Keurig brought in $4.7 billion in revenue last year.
Its explosive popularity is the result of making the addiction of so many people (coffee) more convenient than ever before but it also makes it more wasteful.
Coffee pods are "the poster-child dilemma of the American economy," beverage consultant James Ewell told Vanessa Rancaρo of the East Bay Express. "People want convenience, even if it's not sustainable."
Separately invented by Keurig and Nespresso around 1990, coffee pods are already all over the US, and their presence is only growing.
A 2013 poll found that one in three Americans had a single-serve coffeemaker either at home or at work. The market researcher Mintel tells The Seattle Times that sales of coffee pods in the US will match those of bulk coffee by 2018.
If you laid all the K-Cups that were sold in 2014 end-to-end, the resulting chain of coffee pods would be long enough to circle the planet 10 times, reports The Atlantic's James Hamblin.
Yet the inventor of the K-Cup, John Sylvan, regrets bringing it into the world.
In doing so, he was opening up a Pandora's box.
And that's where things get uniquely American, because the K-Cup embodies some of the best and worst American traits:
It's inventive: As the Keurig website proclaims, it's a "disruptive innovation," an increasingly idolized feat radiated out from Silicon Valley and into the broader culture. (In this case, Massachusetts: Sylvan invented the K-Cup while living in Boston.)
It's great when you feel lazy: Instead of spending minutes laboring with a filter-based coffeemaker or an even more time-consuming European French press, you spend a few seconds putting the pod in the machine and hitting a button. It's even better than the drive-thru, the signature American dining experience developed by In-N-Out in 1948.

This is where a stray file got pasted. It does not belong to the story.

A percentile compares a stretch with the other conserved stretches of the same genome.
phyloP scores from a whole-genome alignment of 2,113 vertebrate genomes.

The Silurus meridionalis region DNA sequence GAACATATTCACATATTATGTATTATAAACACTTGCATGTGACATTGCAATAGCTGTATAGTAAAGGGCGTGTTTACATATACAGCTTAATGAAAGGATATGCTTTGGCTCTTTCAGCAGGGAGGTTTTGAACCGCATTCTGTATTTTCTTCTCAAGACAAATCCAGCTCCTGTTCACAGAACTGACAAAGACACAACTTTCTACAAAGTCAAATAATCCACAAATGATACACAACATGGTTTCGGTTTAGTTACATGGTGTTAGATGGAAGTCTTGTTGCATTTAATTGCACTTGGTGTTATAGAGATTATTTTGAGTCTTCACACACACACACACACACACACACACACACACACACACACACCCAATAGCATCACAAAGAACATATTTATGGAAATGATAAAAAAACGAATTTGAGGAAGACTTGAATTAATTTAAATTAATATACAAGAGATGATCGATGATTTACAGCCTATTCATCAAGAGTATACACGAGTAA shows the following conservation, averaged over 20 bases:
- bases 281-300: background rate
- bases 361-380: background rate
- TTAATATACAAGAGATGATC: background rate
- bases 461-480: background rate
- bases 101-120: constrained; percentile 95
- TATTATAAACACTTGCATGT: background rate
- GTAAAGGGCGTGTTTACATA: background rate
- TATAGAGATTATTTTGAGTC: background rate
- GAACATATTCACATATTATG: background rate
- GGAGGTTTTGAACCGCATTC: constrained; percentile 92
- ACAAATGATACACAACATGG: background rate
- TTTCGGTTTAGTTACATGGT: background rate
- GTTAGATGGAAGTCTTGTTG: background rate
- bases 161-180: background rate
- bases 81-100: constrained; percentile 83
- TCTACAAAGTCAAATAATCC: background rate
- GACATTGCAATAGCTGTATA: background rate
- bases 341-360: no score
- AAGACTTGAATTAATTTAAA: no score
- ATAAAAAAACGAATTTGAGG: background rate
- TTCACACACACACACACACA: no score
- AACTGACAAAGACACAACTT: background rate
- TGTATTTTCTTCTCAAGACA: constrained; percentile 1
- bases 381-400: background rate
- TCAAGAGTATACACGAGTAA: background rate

It's wasteful: After you get your cup of coffee in the press of a button, the pod that held those grounds is thrown into the innards of the machine, to be emptied into the trash can. Once that pod is out of sight, it's out of mind, helping to increase the American lead on creating more waste per person than any other country.
It has a sort-of green alternative: While Keurig has introduced recyclable options, the K-Cup itself is incredibly difficult to recycle, because you have to separate the plastic, metal, and filter to do so, like with a third-party cutting tool. You can also buy a reusable K-Cup, but the reviews indicate you will need to hack the machine a bit and also tolerate water splashing everywhere when you brew a cup.
But who has time to think about all that? Americans are busy. Once we have our single serving of coffee and the pod has been discarded, we're already onto the next thing.
Like Twitter cofounder and startup guru Ev Williams has repeatedly said, the shortest route to billionairedom is to identify a human need and take away steps to its satisfaction.
This is in fact a very old best practice; it's part of what made McDonald's a culture-shaping force last century and an ambassador of American values abroad. And like fast food which accounts for a reported half of the litter in California and Britain the K-Cup supplies a mediocre product very quickly and makes a ton of garbage.
It's American individualism taken to its toxic extreme: Once I'm done with it, it doesn't exist.
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